Let’s consider skis, for example. Where digital marketing uses tools like search engine marketing and social media advertising to sell someone a pair of skis, content marketing attempts to create an experience around skiing or mountain adventures, while still pursuing traditional marketing goals. This could be through explainer videos that teach consumers how to maintain tune their skis or an infographic that helps someone choose the type of skis that are right for them. Content marketing aims to create material users find valuable so they’ll associate those positive feelings with a particular brand when they eventually make a purchase decision.

Content marketing is a popular technique in business-to-business marketing campaigns, where traditional digital marketing tools are less useful. Companies can accelerate prospects through their sales funnel by creating content that explains crucial products or anticipates potential customer’s questions or objections. 


Examples of Content Marketing

This technique is as old as marketing itself. However, content marketing has become increasingly popular as more and more of our daily activities move online. Over the years, some companies have found very clever ways to send their brand messages using the approach. 

In 2015, the Unilever-owned brand Dollar Shave Club launched Mel, an online magazine that focuses on lifestyle and culture topics from a man’s perspective. While Mel targets the same audience as Dollar Shave Club, it doesn’t sell razors. Instead, it’s become a respected outlet for thoughtfully written content with a distinct voice. While Mel is now its own company with a dedicated website, some of its content is cross-published on the Dollar Shave Club site, which shows how versatile this kind of content can be. 

Content marketing isn’t only about writing. Search the free stock photo site Unsplash for home office images, and you’ll find a series of photographs provided by Dell’s XPS brand of laptops. These images feature sleek and modern workspaces that any home office warrior would covet, with the sleek and modern XPS laptops front-and-center. Every blogger or web developer understands the value of free stock photography. In this instance, XPS has found a way to harness that built-in demand and provide helpful solutions that also happen to send a strong brand message.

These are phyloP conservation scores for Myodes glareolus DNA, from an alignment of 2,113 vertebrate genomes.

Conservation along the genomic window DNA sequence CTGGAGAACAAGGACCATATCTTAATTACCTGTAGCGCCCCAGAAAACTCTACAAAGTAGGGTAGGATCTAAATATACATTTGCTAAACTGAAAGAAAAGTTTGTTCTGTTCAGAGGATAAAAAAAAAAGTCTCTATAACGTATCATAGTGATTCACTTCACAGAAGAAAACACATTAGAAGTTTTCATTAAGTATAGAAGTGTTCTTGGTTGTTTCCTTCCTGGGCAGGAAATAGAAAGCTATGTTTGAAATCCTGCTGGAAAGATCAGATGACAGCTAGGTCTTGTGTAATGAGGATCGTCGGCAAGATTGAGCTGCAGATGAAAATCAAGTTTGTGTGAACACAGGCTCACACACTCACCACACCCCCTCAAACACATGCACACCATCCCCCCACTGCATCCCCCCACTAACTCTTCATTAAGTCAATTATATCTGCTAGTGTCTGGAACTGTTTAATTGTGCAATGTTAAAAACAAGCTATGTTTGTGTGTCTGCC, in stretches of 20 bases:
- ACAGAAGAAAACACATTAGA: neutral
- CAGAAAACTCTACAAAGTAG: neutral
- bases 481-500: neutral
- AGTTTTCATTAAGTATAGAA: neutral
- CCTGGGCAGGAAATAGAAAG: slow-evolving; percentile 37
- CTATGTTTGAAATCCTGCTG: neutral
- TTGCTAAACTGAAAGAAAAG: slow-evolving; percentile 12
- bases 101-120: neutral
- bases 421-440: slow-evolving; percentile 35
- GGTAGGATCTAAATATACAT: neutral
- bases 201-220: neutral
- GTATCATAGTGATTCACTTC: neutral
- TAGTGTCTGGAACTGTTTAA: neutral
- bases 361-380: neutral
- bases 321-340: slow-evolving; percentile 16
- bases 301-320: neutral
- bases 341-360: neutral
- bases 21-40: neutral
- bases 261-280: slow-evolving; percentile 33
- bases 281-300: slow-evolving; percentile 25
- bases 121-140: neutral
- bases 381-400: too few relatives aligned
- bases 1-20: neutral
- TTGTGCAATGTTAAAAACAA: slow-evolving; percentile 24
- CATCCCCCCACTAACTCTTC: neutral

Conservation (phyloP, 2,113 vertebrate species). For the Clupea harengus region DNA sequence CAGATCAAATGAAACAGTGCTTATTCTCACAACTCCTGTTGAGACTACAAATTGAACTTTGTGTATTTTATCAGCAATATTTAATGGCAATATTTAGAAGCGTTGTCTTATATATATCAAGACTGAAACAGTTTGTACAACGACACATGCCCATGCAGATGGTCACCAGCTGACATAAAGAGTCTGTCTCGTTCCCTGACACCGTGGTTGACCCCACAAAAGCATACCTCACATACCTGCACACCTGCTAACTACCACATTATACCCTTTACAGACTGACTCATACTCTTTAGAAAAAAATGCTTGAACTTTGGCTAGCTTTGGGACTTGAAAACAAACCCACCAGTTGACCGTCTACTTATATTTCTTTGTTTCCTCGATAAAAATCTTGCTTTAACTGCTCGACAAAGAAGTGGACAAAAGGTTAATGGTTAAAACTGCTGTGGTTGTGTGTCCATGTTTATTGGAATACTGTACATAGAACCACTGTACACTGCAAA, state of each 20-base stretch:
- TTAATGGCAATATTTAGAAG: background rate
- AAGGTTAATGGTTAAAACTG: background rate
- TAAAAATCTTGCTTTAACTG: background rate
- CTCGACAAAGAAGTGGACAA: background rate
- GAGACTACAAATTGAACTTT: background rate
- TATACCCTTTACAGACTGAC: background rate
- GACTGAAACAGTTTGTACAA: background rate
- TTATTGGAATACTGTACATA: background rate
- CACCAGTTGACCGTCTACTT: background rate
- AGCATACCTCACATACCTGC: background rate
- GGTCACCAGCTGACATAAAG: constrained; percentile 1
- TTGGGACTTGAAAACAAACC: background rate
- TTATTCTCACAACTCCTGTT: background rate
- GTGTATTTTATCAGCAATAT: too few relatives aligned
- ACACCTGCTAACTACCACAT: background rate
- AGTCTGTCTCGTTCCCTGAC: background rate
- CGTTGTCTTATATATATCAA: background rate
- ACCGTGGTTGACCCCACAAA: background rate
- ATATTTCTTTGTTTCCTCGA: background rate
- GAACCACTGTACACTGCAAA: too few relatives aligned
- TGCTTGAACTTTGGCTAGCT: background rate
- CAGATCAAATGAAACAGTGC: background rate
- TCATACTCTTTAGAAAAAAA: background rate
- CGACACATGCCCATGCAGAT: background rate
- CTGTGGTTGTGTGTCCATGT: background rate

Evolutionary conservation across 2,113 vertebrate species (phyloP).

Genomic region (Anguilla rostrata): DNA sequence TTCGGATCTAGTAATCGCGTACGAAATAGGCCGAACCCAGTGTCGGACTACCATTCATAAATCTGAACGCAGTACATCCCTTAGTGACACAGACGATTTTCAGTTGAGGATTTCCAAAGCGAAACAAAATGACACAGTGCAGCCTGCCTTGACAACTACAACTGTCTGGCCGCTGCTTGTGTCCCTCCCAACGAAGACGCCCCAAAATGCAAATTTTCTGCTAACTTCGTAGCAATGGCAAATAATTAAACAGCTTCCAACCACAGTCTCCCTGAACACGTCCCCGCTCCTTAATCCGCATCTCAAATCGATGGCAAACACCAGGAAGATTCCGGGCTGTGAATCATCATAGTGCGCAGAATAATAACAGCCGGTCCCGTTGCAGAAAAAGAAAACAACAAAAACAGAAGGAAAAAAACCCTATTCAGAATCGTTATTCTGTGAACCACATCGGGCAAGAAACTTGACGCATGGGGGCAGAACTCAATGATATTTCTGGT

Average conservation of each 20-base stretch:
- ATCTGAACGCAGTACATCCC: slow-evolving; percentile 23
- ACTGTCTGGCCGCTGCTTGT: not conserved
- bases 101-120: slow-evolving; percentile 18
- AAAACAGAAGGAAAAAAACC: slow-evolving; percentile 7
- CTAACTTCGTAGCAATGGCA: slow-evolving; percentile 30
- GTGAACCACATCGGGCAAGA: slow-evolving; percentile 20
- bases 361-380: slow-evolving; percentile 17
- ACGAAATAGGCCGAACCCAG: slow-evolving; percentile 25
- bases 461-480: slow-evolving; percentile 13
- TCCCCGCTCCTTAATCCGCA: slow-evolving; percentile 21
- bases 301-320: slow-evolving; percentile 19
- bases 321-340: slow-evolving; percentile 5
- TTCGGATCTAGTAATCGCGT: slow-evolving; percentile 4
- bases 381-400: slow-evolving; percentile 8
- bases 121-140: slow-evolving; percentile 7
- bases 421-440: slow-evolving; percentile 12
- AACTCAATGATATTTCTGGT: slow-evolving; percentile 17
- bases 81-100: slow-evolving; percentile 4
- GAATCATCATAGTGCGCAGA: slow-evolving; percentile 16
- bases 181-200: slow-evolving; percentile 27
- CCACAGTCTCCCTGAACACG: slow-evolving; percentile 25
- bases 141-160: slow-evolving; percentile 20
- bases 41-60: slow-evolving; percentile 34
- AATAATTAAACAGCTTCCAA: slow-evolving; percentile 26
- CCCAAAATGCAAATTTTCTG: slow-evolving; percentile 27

Photo by XPS on Unsplash

Photo by XPS on Unsplash

The goal of these two examples is not to make a conversion. Instead, they associate a brand with an attractive aesthetic, relatable point of view or aspirational identity. When a purchase decision comes further down the line, it will hopefully be informed, in part, by the content the buyer consumed up until that point.


How Can Content Marketing Drive Public Relations?

Public relations professionals can use content marketing techniques to drive public opinion or sentiment in the same way marketers use content to drive customer behavior. In early 2019, Slack, the popular workplace messaging app, revealed an extensive logo redesign that was met with… mixed reviews. As part of the launch, Slack published a piece of content on its website explaining the very practical reasons why the change was so necessary. Even though not everyone appreciated the new logo design, Slack’s rationale for the change was widely cited by the media. As a result, their content marketing had driven extensive media coverage (see Google News results) including links from 392 domains.

Media Coverage for Slack via Google News

Media Coverage for Slack via Google News


Fifty years ago, a leading business automation company likely would have issued a press release explaining a significant brand change. Today, companies can steer the conversation through carefully created talking points while achieving better results using tools like a company-owned blog and social media channels.

It doesn’t take controversy for content marketing to be a successful PR strategy. PR experts can take day-to-day content like blog posts, videos, white papers, podcasts and more, and break them into smaller, more digestible pieces they can use in many different ways. When done correctly, content marketing creates flexible assets that sales, marketing and PR professionals can use to bring more attention to your brand. It only requires an overarching strategy that guides those efforts


Utilizing Your Team to Create a Winning Content Marketing Strategy

Fortunately, you don’t have to be Unilever or Dell to develop an effective content marketing strategy. Instead, you need a focused approach that defines your audience, goals, and deliverables. Here are a few things to consider as you begin developing your own content strategy:

Define Who You’re Talking To:
Every piece of content you create should begin with its audience in mind. Start by defining your audience and the solutions you’re trying to provide.